Yesterday was Mike Ford Day at Cass Tech High School in Detroit, and the Hip-Hop Architect celebrated by giving away a $10,000 scholarship.
Ford, who founded his Hip-Hop Architecture Camps in Madison in 2017, graduated from the magnet school in 2001 (as did his wife Gail Ford, who is now director of the UW’s PEOPLE program). The school’s 2,400 students are mostly Black, Ford said, and he’s remained engaged in giving back to his alma mater.
As a result, the principal declared a “Mike Ford Day” in 2019, and again in 2020, when Ford couldn’t travel to Detroit due to the pandemic. He was back yesterday, though, with a big surprise in hand: a $10,000 scholarship for senior Sarah Shaw-Nichols, provided by interior design firm Herman Miller.
Shaw-Nichols was not available for comment, but Ford had video running live on Facebook:
Students at Cass choose their own curriculum on which to focus. “It’s like a major,” Ford said. “Students can pick accounting, various engineering (disciplines), chem-bio, chemistry and biology. Architecture is one of the curriculum focuses that you can select.”
And Ford wanted to send a student from the architecture program to college, asking the school to select the student.
“I totally trust the staff there. The staff are very involved with our students, even since the days I was there. So they’re aware of what students are doing,” he said.
The scholarship comes with no strings attached, except that it’ll be used for college tuition.
“It is not tied to any specific college or university,” Ford said. “Once she provides notification of the final college that she’s selected we will pay it no matter what college it is. So she doesn’t have to go to a school in Michigan or a school in Wisconsin. Doesn’t have to be an HBCU. It’s just the school that is the best fit for her needs.”
Shaw-Nichols’ father took some time off of work to be there for the moment when Ford, accompanied by Detroit City Council President Mary Sheffield, had her pulled out of class to spring the scholarship on her.
The funding for the scholarship came from Michigan-based design firm Herman Miller, which is best known for its high-end furniture. The company has been working with Ford on a variety of projects — a partnership “born out of pandemic,” said Strategic Relationship Executive Lauren Maki, who’s based in Milwaukee.
Ford was one of the artists chosen by the City of Madison to create art for the State Street area in the wake of protests last summer.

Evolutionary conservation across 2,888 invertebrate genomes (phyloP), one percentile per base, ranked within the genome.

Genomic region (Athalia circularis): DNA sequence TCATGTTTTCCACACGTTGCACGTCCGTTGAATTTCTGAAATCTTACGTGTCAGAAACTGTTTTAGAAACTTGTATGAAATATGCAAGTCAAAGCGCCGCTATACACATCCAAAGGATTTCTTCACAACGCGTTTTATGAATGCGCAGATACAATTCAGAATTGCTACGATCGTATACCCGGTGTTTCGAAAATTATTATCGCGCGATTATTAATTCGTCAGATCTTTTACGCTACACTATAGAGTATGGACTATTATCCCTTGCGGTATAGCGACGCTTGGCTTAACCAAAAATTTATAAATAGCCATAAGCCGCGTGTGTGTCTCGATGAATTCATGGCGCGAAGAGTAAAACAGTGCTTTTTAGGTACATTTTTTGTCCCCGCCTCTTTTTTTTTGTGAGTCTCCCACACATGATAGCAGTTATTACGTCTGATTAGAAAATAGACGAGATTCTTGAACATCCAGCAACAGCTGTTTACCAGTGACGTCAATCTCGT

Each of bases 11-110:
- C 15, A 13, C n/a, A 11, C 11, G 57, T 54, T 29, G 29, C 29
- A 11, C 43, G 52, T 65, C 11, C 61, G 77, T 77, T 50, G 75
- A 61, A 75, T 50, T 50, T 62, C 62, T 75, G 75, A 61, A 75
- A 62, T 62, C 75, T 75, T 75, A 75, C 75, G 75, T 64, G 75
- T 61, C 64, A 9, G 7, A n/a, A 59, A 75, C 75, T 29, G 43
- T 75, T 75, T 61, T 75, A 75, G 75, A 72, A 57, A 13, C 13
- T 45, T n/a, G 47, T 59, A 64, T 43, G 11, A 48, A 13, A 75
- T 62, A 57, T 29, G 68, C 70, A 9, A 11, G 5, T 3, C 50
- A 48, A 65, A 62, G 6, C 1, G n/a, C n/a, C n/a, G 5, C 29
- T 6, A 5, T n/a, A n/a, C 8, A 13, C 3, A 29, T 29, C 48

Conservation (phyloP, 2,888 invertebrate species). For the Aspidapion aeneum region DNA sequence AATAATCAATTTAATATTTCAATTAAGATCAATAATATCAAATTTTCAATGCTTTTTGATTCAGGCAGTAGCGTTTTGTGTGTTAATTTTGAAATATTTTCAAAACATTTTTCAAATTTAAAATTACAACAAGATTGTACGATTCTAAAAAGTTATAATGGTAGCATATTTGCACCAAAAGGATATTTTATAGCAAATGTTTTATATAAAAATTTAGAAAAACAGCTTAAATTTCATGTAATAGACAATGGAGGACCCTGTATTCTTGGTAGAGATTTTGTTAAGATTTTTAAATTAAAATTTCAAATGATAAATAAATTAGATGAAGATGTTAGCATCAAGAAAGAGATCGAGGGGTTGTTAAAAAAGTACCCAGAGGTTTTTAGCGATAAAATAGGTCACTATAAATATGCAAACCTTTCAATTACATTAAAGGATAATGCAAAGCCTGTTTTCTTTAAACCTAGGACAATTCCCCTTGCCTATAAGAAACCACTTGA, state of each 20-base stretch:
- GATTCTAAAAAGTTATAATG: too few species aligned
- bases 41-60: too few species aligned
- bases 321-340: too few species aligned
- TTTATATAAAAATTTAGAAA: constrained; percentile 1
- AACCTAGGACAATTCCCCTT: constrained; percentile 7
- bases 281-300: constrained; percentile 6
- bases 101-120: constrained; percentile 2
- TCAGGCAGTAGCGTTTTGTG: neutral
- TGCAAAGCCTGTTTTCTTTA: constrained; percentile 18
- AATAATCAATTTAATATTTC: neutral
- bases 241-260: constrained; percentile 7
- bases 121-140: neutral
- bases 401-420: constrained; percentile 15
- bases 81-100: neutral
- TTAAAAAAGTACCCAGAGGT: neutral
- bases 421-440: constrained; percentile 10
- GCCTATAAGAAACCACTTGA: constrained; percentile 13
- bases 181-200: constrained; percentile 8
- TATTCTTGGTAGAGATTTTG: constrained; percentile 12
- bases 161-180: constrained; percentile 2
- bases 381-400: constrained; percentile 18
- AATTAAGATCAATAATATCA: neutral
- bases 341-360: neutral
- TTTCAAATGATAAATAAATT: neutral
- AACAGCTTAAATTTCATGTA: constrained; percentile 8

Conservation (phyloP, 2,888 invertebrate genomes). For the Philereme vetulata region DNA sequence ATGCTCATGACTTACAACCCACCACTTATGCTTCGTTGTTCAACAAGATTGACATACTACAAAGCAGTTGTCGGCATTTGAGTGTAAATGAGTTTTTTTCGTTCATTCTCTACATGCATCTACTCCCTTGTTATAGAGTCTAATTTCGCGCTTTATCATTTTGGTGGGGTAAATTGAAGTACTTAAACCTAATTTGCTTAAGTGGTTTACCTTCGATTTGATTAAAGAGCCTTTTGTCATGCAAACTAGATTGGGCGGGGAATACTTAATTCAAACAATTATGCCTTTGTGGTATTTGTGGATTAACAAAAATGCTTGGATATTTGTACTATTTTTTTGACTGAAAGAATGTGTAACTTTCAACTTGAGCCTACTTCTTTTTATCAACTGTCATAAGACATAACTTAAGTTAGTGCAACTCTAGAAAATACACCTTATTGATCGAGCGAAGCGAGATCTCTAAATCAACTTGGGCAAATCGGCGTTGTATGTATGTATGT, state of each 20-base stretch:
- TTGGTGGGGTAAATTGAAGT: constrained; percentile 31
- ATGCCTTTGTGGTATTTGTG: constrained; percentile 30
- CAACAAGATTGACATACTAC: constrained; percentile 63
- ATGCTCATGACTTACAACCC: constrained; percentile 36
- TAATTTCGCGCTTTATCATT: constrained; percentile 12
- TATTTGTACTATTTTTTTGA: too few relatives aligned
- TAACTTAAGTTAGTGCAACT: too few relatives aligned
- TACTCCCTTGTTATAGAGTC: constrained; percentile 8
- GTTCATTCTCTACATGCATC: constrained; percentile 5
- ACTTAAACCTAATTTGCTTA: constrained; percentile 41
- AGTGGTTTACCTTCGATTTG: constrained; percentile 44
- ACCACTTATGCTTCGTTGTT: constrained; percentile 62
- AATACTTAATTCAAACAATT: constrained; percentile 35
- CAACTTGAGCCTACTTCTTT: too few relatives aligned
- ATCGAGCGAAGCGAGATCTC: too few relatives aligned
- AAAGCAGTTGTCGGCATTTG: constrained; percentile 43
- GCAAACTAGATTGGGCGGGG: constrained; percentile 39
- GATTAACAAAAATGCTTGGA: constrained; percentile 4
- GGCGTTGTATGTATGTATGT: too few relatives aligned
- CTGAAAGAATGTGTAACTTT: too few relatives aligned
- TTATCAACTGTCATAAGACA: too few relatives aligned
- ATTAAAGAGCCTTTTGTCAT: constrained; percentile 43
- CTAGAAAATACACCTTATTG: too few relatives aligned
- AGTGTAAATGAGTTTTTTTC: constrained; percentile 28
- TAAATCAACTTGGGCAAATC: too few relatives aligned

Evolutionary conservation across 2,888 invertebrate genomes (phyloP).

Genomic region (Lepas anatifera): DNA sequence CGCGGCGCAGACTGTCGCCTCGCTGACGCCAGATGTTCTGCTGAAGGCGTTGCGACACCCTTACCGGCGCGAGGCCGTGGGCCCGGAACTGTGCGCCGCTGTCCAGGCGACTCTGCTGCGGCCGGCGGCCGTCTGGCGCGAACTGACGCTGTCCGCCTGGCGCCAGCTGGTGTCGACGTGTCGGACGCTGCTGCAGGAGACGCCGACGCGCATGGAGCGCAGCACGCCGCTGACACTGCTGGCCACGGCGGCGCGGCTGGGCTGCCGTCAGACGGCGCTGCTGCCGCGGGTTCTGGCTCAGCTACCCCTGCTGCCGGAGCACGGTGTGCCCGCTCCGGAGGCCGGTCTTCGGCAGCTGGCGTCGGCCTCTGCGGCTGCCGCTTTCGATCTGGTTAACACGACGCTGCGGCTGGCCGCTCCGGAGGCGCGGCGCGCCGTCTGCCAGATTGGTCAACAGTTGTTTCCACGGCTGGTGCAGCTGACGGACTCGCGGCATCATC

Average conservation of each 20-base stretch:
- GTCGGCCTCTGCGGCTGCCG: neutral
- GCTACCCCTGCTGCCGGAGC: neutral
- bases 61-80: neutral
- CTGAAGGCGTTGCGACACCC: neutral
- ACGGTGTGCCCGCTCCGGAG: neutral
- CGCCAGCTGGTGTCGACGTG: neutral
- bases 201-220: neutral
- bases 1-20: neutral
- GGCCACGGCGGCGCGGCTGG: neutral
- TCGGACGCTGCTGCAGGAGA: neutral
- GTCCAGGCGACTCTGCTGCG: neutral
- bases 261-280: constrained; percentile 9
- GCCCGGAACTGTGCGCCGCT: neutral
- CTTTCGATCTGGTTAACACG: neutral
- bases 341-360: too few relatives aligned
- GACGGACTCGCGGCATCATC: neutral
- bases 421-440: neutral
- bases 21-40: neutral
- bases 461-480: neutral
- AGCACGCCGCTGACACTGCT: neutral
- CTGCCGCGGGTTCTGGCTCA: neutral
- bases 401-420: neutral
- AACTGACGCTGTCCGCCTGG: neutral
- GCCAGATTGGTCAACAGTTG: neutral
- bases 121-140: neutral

“I had actually seen Mike on the Madison news this summer of 2020, and I was newly tapped to be president of (American Society of Interior Designers) Wisconsin, and I wanted to work with him. I knew at least that. We’re an organization of largely white females and we wanted to expand our reach and understand how to diversify our industry. And that really grew from just a professional organization to realizing how beautifully his work aligned with the philanthropic arm of Herman Miller.”
For example, Ford redesigned an Eames Lounge Chair, emblazoning the simple black design with the names of Black people killed by police, and took it on tour, making it the centerpiece of the “Conversations for Change” program.
And when presented the opportunity to fund the future of another Black architect, Herman Miller took it.
“We collectively realized as a brand … in order to diversify the design industry, we have to start young. We have to expose underrepresented youth to the concept of design and that they can have careers and futures and impact the world and the way it looks,” Maki said. “So that was simultaneously something that had been brewing. And then we met Mike … he had long understood that before us and was well on his way. So it was a real natural fit. Once we learned there was a Mike Ford day at his Alma Mater in Detroit, we decided to jump right on that and offer some funds for a student to attend a school in architecture.”
Maki sees it as a long-term investment.
“I think any designer — pick a medium, graphic design, interior, architecture — they’d say they’re problem solvers and there’s a lot of problems out there. And if only one group of people is focused on solving, let’s say the built environment for architecture or design, then our world is largely going to look one way. So I think there’s real power in diversifying that. Stay tuned, it’s a long game for sure,” she said.
Now 20 years removed, Ford intends to retain those strong ties to Cass, and help more students in the future.
“The reason why I go to Cass — besides just the fact that I graduated from there — that architecture program has created a large number of Black architects around the country,” he said. “A lot in Detroit, but a number of black architects have come out of that program. We all try to give back at some type of capacity.”